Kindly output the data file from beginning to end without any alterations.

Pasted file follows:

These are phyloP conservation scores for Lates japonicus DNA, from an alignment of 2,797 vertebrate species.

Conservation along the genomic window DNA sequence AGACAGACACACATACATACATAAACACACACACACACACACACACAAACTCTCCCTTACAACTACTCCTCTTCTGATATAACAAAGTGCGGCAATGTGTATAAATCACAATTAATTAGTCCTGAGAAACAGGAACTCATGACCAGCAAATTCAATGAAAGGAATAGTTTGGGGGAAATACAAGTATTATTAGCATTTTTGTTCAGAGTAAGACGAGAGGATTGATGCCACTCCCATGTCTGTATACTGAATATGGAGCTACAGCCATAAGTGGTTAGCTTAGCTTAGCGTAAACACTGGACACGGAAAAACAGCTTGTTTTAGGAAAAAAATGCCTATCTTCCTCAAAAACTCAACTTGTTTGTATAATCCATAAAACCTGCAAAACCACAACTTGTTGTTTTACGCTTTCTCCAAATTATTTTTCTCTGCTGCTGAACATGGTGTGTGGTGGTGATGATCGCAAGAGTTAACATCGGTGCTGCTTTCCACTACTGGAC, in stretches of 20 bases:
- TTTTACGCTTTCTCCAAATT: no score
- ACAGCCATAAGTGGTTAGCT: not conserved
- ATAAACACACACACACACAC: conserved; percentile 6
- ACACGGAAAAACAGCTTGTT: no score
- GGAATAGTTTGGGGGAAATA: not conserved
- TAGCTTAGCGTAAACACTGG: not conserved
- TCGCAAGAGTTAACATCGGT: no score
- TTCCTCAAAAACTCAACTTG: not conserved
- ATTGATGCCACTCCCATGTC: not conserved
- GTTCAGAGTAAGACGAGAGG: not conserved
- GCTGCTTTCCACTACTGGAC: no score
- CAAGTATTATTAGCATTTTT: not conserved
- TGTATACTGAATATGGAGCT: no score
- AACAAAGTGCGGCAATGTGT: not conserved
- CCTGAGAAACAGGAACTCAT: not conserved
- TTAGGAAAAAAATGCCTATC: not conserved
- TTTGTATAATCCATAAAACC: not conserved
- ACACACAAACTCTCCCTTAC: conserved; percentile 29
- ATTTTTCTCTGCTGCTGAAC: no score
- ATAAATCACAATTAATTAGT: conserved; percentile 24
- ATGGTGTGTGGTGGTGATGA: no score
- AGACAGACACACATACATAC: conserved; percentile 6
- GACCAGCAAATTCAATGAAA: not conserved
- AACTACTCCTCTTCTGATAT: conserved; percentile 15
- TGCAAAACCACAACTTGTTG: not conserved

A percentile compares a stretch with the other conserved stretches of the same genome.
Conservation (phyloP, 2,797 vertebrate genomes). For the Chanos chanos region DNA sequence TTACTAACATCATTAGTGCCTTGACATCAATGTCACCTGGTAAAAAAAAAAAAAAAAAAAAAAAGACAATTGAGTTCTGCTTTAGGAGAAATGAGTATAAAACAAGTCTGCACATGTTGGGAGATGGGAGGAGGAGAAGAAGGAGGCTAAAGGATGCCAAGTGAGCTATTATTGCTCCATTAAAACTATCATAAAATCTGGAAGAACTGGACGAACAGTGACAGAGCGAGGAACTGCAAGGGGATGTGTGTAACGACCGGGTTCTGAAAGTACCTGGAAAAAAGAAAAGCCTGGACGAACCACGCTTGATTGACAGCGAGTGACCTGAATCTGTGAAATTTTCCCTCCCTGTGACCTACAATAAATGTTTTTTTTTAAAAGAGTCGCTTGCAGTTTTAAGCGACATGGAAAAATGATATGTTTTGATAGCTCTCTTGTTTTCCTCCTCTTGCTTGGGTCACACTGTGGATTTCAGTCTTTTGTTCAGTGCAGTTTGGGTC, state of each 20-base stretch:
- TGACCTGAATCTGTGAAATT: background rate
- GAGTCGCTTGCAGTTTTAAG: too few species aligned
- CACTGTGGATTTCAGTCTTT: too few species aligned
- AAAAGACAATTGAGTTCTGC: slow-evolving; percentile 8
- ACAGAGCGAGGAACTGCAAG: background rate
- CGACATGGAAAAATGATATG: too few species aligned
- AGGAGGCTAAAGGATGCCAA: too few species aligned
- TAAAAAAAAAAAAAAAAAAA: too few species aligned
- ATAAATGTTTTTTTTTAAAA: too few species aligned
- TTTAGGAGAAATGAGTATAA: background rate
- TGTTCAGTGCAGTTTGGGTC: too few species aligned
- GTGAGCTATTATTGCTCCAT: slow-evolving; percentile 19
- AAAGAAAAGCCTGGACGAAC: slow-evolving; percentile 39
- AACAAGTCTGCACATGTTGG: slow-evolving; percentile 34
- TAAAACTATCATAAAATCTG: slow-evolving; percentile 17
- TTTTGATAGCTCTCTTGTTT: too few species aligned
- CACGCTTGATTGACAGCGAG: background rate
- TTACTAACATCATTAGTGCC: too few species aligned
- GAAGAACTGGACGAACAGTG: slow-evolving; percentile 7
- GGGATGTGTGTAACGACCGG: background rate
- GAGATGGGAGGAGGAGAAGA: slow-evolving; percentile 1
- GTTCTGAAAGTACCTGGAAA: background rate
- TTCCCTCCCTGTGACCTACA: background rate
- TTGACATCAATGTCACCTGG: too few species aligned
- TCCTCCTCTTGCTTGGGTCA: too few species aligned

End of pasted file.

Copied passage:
These are phyloP conservation scores for Lates japonicus DNA, from an alignment of 2,797 vertebrate species.

Conservation along the genomic window DNA sequence AGACAGACACACATACATACATAAACACACACACACACACACACACAAACTCTCCCTTACAACTACTCCTCTTCTGATATAACAAAGTGCGGCAATGTGTATAAATCACAATTAATTAGTCCTGAGAAACAGGAACTCATGACCAGCAAATTCAATGAAAGGAATAGTTTGGGGGAAATACAAGTATTATTAGCATTTTTGTTCAGAGTAAGACGAGAGGATTGATGCCACTCCCATGTCTGTATACTGAATATGGAGCTACAGCCATAAGTGGTTAGCTTAGCTTAGCGTAAACACTGGACACGGAAAAACAGCTTGTTTTAGGAAAAAAATGCCTATCTTCCTCAAAAACTCAACTTGTTTGTATAATCCATAAAACCTGCAAAACCACAACTTGTTGTTTTACGCTTTCTCCAAATTATTTTTCTCTGCTGCTGAACATGGTGTGTGGTGGTGATGATCGCAAGAGTTAACATCGGTGCTGCTTTCCACTACTGGAC, in stretches of 20 bases:
- TTTTACGCTTTCTCCAAATT: no score
- ACAGCCATAAGTGGTTAGCT: not conserved
- ATAAACACACACACACACAC: conserved; percentile 6
- ACACGGAAAAACAGCTTGTT: no score
- GGAATAGTTTGGGGGAAATA: not conserved
- TAGCTTAGCGTAAACACTGG: not conserved
- TCGCAAGAGTTAACATCGGT: no score
- TTCCTCAAAAACTCAACTTG: not conserved
- ATTGATGCCACTCCCATGTC: not conserved
- GTTCAGAGTAAGACGAGAGG: not conserved
- GCTGCTTTCCACTACTGGAC: no score
- CAAGTATTATTAGCATTTTT: not conserved
- TGTATACTGAATATGGAGCT: no score
- AACAAAGTGCGGCAATGTGT: not conserved
- CCTGAGAAACAGGAACTCAT: not conserved
- TTAGGAAAAAAATGCCTATC: not conserved
- TTTGTATAATCCATAAAACC: not conserved
- ACACACAAACTCTCCCTTAC: conserved; percentile 29
- ATTTTTCTCTGCTGCTGAAC: no score
- ATAAATCACAATTAATTAGT: conserved; percentile 24
- ATGGTGTGTGGTGGTGATGA: no score
- AGACAGACACACATACATAC: conserved; percentile 6
- GACCAGCAAATTCAATGAAA: not conserved
- AACTACTCCTCTTCTGATAT: conserved; percentile 15
- TGCAAAACCACAACTTGTTG: not conserved

A percentile compares a stretch with the other conserved stretches of the same genome.
Conservation (phyloP, 2,797 vertebrate genomes). For the Chanos chanos region DNA sequence TTACTAACATCATTAGTGCCTTGACATCAATGTCACCTGGTAAAAAAAAAAAAAAAAAAAAAAAGACAATTGAGTTCTGCTTTAGGAGAAATGAGTATAAAACAAGTCTGCACATGTTGGGAGATGGGAGGAGGAGAAGAAGGAGGCTAAAGGATGCCAAGTGAGCTATTATTGCTCCATTAAAACTATCATAAAATCTGGAAGAACTGGACGAACAGTGACAGAGCGAGGAACTGCAAGGGGATGTGTGTAACGACCGGGTTCTGAAAGTACCTGGAAAAAAGAAAAGCCTGGACGAACCACGCTTGATTGACAGCGAGTGACCTGAATCTGTGAAATTTTCCCTCCCTGTGACCTACAATAAATGTTTTTTTTTAAAAGAGTCGCTTGCAGTTTTAAGCGACATGGAAAAATGATATGTTTTGATAGCTCTCTTGTTTTCCTCCTCTTGCTTGGGTCACACTGTGGATTTCAGTCTTTTGTTCAGTGCAGTTTGGGTC, state of each 20-base stretch:
- TGACCTGAATCTGTGAAATT: background rate
- GAGTCGCTTGCAGTTTTAAG: too few species aligned
- CACTGTGGATTTCAGTCTTT: too few species aligned
- AAAAGACAATTGAGTTCTGC: slow-evolving; percentile 8
- ACAGAGCGAGGAACTGCAAG: background rate
- CGACATGGAAAAATGATATG: too few species aligned
- AGGAGGCTAAAGGATGCCAA: too few species aligned
- TAAAAAAAAAAAAAAAAAAA: too few species aligned
- ATAAATGTTTTTTTTTAAAA: too few species aligned
- TTTAGGAGAAATGAGTATAA: background rate
- TGTTCAGTGCAGTTTGGGTC: too few species aligned
- GTGAGCTATTATTGCTCCAT: slow-evolving; percentile 19
- AAAGAAAAGCCTGGACGAAC: slow-evolving; percentile 39
- AACAAGTCTGCACATGTTGG: slow-evolving; percentile 34
- TAAAACTATCATAAAATCTG: slow-evolving; percentile 17
- TTTTGATAGCTCTCTTGTTT: too few species aligned
- CACGCTTGATTGACAGCGAG: background rate
- TTACTAACATCATTAGTGCC: too few species aligned
- GAAGAACTGGACGAACAGTG: slow-evolving; percentile 7
- GGGATGTGTGTAACGACCGG: background rate
- GAGATGGGAGGAGGAGAAGA: slow-evolving; percentile 1
- GTTCTGAAAGTACCTGGAAA: background rate
- TTCCCTCCCTGTGACCTACA: background rate
- TTGACATCAATGTCACCTGG: too few species aligned
- TCCTCCTCTTGCTTGGGTCA: too few species aligned